Samsung Galaxy S8: Best Phone Ever?

By Holly Brockwell on at

We've waited and waited, and finally we've laid hands on the brand new Samsung Galaxy S8 and S8 Plus, successors to the all-round-excellent S7 and S7 Edge.

And let us tell you, they are awesome.

The specs

This is what you get for your money:

Samsung Galaxy S8:

  • 148.9 x 68.1 x 8.0mm, 155g
  • 64-bit octa-core processor: 2.3GHz quad + 1.7GHz quad
  • 5.8-inch quad-HD+ curved 'Infinity Display', 2960 x 1440, 570ppi
  • Dual-pixel 12MP main camera, F1.7, OIS
  • 8MP selfie camera, F1.7, autofocus
  • 64GB internal storage
  • MicroSD up to 256GB
  • 3,000mAh battery
  • Android 7.0
  • USB Type-C, wireless charging, fast charging (wired and wireless)
  • IP68 dust and water resistance

Samsung Galaxy S8 Plus:

  • 159.5 x 73.4 x 8.1 mm, 173g
  • 64-bit octa-core processor: 2.3GHz quad + 1.7GHz quad
  • 6.2-inch quad-HD+ curved 'Infinity Display', 2960 x 1440, 529ppi
  • Dual-pixel 12MP main camera, F1.7, OIS
  • 8MP selfie camera, F1.7, autofocus
  • 64GB internal storage
  • MicroSD up to 256GB
  • 3,500mAh battery
  • Android 7.0
  • USB Type-C, wireless charging, fast charging (wired and wireless)
  • IP68 dust and water resistance


From the numbers, both phones sound huge, but the curved screen does a lot to make them feel smaller and more manageable in the hand. That said, the S8 Plus is still about the size of my face.

The first thing Samsung fans are going to notice is the absence of the pressable home key, which is usually found on the bezel under the screen. However, while everyone assumed from leaks that the button was entirely gone, it's not: it's literally underneath the screen, and works kind of like 3D Touch on the iPhone. Having expected to strongly miss the Home button, using the phone I didn't even notice it was gone.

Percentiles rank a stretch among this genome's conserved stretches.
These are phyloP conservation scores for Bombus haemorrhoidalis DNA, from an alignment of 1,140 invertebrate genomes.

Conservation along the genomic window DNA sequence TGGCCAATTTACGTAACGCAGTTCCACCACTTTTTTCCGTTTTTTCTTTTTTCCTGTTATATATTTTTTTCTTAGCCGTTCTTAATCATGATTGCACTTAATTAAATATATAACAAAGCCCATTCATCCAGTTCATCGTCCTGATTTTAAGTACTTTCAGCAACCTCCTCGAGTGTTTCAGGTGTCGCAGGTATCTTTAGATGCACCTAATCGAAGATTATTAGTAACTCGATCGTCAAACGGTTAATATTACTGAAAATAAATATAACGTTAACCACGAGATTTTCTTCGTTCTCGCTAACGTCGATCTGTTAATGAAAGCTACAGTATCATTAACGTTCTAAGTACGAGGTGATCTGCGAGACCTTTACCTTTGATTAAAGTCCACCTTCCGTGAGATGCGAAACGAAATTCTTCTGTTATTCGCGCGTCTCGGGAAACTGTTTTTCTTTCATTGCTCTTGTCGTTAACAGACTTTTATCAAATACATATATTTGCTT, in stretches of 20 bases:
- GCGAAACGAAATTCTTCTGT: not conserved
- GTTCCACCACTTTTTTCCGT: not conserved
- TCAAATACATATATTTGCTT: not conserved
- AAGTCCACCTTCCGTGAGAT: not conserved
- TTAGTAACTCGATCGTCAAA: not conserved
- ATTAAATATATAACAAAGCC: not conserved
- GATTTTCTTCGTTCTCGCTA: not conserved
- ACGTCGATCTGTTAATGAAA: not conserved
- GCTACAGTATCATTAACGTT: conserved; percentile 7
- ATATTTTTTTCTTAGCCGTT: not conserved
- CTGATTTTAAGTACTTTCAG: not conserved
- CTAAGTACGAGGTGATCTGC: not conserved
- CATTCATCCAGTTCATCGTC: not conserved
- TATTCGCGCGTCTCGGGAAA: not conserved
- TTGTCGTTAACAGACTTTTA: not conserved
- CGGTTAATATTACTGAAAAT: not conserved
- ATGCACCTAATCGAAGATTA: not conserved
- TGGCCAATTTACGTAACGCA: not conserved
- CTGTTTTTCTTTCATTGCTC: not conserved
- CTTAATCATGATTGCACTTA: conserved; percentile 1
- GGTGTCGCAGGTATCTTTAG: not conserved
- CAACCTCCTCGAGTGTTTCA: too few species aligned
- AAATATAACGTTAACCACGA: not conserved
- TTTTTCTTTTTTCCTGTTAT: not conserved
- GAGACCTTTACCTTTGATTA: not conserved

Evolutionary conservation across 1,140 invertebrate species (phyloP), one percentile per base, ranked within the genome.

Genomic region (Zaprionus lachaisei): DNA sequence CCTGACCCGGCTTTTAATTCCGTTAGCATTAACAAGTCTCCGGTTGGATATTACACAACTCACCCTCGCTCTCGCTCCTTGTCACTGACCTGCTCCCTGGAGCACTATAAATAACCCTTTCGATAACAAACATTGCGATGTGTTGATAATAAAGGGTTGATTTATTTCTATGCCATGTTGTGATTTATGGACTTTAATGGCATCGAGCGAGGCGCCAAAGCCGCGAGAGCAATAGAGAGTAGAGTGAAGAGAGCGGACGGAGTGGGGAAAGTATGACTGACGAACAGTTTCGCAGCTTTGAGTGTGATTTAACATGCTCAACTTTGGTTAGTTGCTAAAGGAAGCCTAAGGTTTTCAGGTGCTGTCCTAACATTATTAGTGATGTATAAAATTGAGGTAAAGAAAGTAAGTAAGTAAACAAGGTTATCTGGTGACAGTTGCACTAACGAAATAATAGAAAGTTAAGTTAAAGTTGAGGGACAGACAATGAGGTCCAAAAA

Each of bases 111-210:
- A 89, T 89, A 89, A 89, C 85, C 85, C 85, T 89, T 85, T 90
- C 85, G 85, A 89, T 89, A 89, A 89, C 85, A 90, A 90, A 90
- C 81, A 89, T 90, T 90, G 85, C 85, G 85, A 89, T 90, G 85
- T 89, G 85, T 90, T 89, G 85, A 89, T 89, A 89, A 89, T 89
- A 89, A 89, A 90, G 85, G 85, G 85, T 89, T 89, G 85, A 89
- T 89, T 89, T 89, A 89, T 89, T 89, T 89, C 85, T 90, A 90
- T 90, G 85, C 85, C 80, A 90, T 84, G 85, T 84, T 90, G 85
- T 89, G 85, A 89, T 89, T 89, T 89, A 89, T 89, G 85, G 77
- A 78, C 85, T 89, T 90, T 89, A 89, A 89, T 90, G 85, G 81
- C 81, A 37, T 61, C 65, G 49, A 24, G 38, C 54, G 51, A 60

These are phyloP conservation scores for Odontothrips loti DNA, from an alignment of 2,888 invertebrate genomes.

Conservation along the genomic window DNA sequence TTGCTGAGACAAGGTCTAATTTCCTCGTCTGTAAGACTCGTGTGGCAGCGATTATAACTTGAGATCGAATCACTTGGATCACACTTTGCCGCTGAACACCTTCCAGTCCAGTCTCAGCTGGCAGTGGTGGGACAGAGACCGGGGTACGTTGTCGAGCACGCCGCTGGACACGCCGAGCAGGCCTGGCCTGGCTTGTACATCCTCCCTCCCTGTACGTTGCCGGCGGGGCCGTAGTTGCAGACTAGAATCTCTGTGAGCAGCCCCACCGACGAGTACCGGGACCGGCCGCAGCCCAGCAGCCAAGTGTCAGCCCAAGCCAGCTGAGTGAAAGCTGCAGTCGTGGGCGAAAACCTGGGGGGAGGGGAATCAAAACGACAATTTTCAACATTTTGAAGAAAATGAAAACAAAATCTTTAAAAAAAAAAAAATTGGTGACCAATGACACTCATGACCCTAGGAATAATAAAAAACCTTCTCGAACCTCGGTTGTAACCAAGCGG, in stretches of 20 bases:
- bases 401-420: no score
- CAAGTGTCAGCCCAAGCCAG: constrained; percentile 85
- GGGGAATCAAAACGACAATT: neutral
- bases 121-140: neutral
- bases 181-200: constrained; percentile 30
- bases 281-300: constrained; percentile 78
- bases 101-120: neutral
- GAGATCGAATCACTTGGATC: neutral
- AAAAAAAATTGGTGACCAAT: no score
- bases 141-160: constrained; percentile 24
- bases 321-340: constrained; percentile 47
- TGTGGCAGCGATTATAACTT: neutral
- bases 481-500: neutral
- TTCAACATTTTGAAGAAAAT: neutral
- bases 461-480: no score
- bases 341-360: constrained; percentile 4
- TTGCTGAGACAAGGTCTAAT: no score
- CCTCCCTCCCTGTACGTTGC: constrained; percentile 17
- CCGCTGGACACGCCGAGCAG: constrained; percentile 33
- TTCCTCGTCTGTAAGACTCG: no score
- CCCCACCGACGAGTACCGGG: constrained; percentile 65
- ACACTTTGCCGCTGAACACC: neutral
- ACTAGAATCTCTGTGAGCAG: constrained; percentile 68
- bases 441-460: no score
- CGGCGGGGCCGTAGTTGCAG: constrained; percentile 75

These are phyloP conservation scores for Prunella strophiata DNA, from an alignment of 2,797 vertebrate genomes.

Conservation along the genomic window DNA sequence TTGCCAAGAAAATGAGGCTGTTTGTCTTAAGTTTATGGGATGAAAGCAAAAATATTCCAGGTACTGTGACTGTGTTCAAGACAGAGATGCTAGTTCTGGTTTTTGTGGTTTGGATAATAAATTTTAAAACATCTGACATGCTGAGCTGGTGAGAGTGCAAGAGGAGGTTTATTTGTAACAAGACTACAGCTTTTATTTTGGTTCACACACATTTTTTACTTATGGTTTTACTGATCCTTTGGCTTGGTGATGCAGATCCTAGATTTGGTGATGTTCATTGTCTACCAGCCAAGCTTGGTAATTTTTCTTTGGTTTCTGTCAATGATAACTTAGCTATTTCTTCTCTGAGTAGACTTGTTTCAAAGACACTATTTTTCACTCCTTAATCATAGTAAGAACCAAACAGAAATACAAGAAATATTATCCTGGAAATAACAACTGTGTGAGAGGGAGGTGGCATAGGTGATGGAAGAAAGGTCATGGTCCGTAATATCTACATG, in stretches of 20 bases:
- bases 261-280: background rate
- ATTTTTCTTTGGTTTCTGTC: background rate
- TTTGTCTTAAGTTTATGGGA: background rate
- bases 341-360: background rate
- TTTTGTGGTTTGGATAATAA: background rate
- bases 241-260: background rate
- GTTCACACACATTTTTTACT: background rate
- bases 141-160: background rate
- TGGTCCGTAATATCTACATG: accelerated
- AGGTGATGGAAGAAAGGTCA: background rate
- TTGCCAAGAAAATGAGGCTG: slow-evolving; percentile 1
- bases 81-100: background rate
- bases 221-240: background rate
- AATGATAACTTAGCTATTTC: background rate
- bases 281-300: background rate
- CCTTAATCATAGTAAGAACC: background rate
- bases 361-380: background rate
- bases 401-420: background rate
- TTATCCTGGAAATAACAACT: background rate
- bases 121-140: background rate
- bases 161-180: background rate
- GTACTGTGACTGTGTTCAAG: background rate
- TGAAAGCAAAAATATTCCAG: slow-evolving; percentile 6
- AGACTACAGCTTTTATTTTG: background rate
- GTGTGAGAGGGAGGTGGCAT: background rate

The Android nav keys are still there, too, just as software rather than Samsung's usual physical Back and Apps keys – though because it's Samsung, the nav keys are the wrong way round by default, with Back on the right. Tut!

The fingerprint sensor is now on the back, Honor-style, next to the rear camera. This makes it mega-easy to use as a shutter button while taking a selfie, as we used to with the rear-mounted heart rate sensor on the S5. As ever, it's lightning-fast to unlock.

The back, as you might expect, gets very fingerprinty. The hyper-shiny aluminium shell looks gorgeous and doesn't feel slippery in the hand, but there's no question that it picks up finger grease like a mofo. We've seen lots of colours of the S8 in the leaks of the last few weeks, but for now we can only confirm two in the UK: Midnight Black and Orchid Grey. Arctic Silver is also likely to come here, probably as a network exclusive, but so far we've got no news of the beautiful Coral Blue or rumoured Violet coming to the UK. Sob.


Oh, that screen. We thought our eyes had been treated enough with the S7 Edge, but the S8's Infinity Display takes it to another level. This time, there's no flat variant: both handsets have the rounded corners and beautifully curved screen of the Edge line, and the very thinnest of bezels to make the whole thing appear as near to seamless as we could hope for right now.

The front of the phone is covered with uninterrupted, high-shine glass from end to end, and as Samsung puts it, the screen "spills over the phone's sides." Thanks to the insanely high screen-to-body ratio, the phone both feels smaller than it should for the display size, while also seeming like it's all screen. It's comfortable to hold (and I have small hands), and I had no problems with accidentally touching the display as some people predicted from leaked renders. Of course, that might change in day-to-day usage.

The display uses Samsung's new aspect ratio, the not-very-catchy 18.5:9 which they reckon will become standard because it "bridges the divide between movies and TV." That's almost the same as the 18:9 on the LG G6, but it feels different on this phone: the curves really make a difference to how you perceive the screen size.